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Posts Tagged ‘pitch’

Senior Editor of MAD on Pitching the Magazine

JoeRaiolaJoe Raiola has a job many covet, and few could imagine: He’s one of a handful of full-timers in charge of MAD magazine. He’s also created one of only two officially sanctioned John Lennon tribute concerts. Along with his radio appearances and stand up comedy work, Raiola has been with MAD magazine for 28 years. He insists that working there shouldn’t be considered a proper job: “If you mature, you get fired. It’s a place where you stay perpetually young or silly or both.”

In the latest installment of Mediabistro’s So What Do You Do?, Raiola talks about The Beatles’ MAD connection, the atmosphere at mag’s headquarters and his first pitching experience:

What advice do you have for readers interested in pitching MAD?
MAD has always been freelance written. We’re always looking for new talent and new writers. Pitching stuff to us now is pretty easy; you can do it via our website. And we’re actually foolish enough to review everything that comes in. Writers don’t need to include illustrations. When I sold to MAD for the first time in 1984, I didn’t have any skills as an artist at all. I suggested a couple of art notes and had some ideas as to how I thought something could be done, but that was about it.

To learn more about Raiola, including info on his upcoming performance in New York, read: So What Do You Do: Joe Raiola, MAD Senior Editor and John Lennon Tribute Executive Producer?

Mediabistro Course

Travel Writing

Travel WritingStarting September 23, learn how to turn your travel stories into published essays and articles! Taught by a former Vanity Fair staff writer, James Sturz will teach you how to report, interview, and find sources, discover story ideas and pitch them successfully, and understand what travel editors look for in a story. Register now!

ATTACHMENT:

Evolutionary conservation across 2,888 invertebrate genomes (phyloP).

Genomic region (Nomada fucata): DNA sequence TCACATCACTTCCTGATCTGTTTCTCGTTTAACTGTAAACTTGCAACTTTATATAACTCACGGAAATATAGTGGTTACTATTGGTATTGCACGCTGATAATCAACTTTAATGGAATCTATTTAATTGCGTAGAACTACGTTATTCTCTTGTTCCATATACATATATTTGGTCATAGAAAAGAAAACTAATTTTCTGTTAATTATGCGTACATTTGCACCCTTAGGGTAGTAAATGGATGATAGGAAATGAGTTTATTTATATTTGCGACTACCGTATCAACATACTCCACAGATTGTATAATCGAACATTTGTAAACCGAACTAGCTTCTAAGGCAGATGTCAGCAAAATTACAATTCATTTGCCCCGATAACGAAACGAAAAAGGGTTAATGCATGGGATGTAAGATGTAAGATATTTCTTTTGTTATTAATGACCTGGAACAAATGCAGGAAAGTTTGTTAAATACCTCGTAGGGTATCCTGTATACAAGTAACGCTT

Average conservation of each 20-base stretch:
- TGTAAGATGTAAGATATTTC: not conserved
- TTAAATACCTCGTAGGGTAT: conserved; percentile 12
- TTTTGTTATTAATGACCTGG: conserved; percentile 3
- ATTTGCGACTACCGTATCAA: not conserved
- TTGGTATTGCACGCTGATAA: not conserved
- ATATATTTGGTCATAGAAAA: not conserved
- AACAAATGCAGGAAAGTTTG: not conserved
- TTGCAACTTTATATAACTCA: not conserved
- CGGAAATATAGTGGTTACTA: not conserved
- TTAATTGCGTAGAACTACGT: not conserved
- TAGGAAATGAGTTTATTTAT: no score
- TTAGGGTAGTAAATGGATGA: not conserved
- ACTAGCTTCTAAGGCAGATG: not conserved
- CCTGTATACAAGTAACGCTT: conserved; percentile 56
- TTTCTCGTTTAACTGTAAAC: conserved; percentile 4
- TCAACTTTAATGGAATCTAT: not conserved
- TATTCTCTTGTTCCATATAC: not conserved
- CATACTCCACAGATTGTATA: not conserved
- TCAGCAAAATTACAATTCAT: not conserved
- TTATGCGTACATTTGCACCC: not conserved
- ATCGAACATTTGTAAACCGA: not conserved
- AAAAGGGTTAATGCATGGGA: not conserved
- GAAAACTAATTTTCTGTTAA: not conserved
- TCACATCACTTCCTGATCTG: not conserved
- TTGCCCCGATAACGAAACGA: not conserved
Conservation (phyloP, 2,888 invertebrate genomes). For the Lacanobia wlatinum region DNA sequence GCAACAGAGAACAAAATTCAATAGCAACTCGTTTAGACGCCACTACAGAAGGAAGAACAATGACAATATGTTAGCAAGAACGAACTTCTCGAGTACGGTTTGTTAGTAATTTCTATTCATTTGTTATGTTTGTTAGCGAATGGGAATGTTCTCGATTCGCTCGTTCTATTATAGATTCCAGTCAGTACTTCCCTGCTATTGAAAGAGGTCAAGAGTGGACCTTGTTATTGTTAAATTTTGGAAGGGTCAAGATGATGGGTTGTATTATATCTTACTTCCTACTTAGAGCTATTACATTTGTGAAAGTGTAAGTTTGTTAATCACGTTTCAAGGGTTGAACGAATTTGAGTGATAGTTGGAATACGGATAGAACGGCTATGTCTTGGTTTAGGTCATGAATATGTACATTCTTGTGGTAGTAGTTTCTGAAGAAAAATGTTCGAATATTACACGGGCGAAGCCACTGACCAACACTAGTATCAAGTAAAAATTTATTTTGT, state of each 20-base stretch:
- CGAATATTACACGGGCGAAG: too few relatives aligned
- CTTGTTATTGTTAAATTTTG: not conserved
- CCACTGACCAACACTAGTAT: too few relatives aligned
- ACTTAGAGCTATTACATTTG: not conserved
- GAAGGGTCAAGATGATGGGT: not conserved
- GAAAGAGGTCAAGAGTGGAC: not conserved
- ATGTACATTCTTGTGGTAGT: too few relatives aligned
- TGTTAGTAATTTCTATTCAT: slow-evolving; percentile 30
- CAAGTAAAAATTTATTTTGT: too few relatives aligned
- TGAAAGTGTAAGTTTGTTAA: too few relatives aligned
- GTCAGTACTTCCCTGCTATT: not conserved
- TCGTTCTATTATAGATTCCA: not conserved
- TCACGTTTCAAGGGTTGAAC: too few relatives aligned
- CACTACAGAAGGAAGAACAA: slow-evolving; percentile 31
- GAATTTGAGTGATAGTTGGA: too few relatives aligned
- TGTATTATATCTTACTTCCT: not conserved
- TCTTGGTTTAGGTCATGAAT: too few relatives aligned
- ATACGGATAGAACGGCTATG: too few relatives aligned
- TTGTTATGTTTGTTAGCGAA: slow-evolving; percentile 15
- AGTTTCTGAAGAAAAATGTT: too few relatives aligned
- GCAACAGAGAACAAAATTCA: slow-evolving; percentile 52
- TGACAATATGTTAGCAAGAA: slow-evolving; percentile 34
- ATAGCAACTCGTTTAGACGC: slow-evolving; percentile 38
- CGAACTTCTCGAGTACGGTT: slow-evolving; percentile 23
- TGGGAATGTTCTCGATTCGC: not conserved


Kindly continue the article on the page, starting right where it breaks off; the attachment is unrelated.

How To Get Your Reality Show On The Air

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So you’ve got a great idea for a new reality show. Now you just have to get it picked up by a network. That’s easier said than done. Reality television is a competitive business these days, and it seems like every month someone’s discovered a new charismatic crop of weirdos (the folks of Duck Dynasty, Honey Boo Boo and her family, etc.) for TV audiences to fall in love with.

So what can you do to make your pitch stand out? In the latest Mediabistro feature, industry vets give tips on how you can impress network execs. Step one: Work on your idea:

Bill Hunt, executive producer of Austin Street Productions, whose expertise includes lifestyle programming and documentaries, said it’s also important to recognize the potential of current themes on TV. “Networks love shows that are the same as other successful shows [yet] different in a unique way,” he said. “Look at all the tattoo shows or the pawn-broking shows — when something is successful, you want to find a different hook into a hot topic. Right now humor seems to be in demand, à la Duck Dynasty.”

For more advice on pitching your TV show, read: How To Pitch Your Reality Show Idea.

– Aneya Fernando

The full version of this article is exclusively available to Mediabistro AvantGuild subscribers. If you’re not a member yet, register now for as little as $55 a year for access to hundreds of articles like this one, discounts on Mediabistro seminars and workshops, and all sorts of other bonuses.

This Pitch to AARP The Magazine Worked — Here’s Why

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Freelance writer Joan Trossman Bien knew she had an interesting story on her hands. A friend introduced her to Dulanie Ellis, a 64-year-old documentary filmmaker who discovered her true passion later on in life. Bien thought Ellis’ story was a perfect fit for AARP The Magazine, and pitched it as a profile for the feature well.

Features editor Margaret Guroff thought the piece would work better for the mag’s FOB, and passed it along to David Dudley. One of Ellis’ documentaries was about farm-to-vet programs, and Dudley thought it would be an ideal story for the mag’s “Upfront” section. “The bottom line here is that Joan’s idea had at least three or four big things going for it,” said Dudley. “It hit on an issue that we’d been wanting to write about. It had a simple, easily understood premise that would make sense even in a short 200-word piece. [And] it had a timely Veteran’s Day connection…”

THE PITCH:

Ms. Guroff: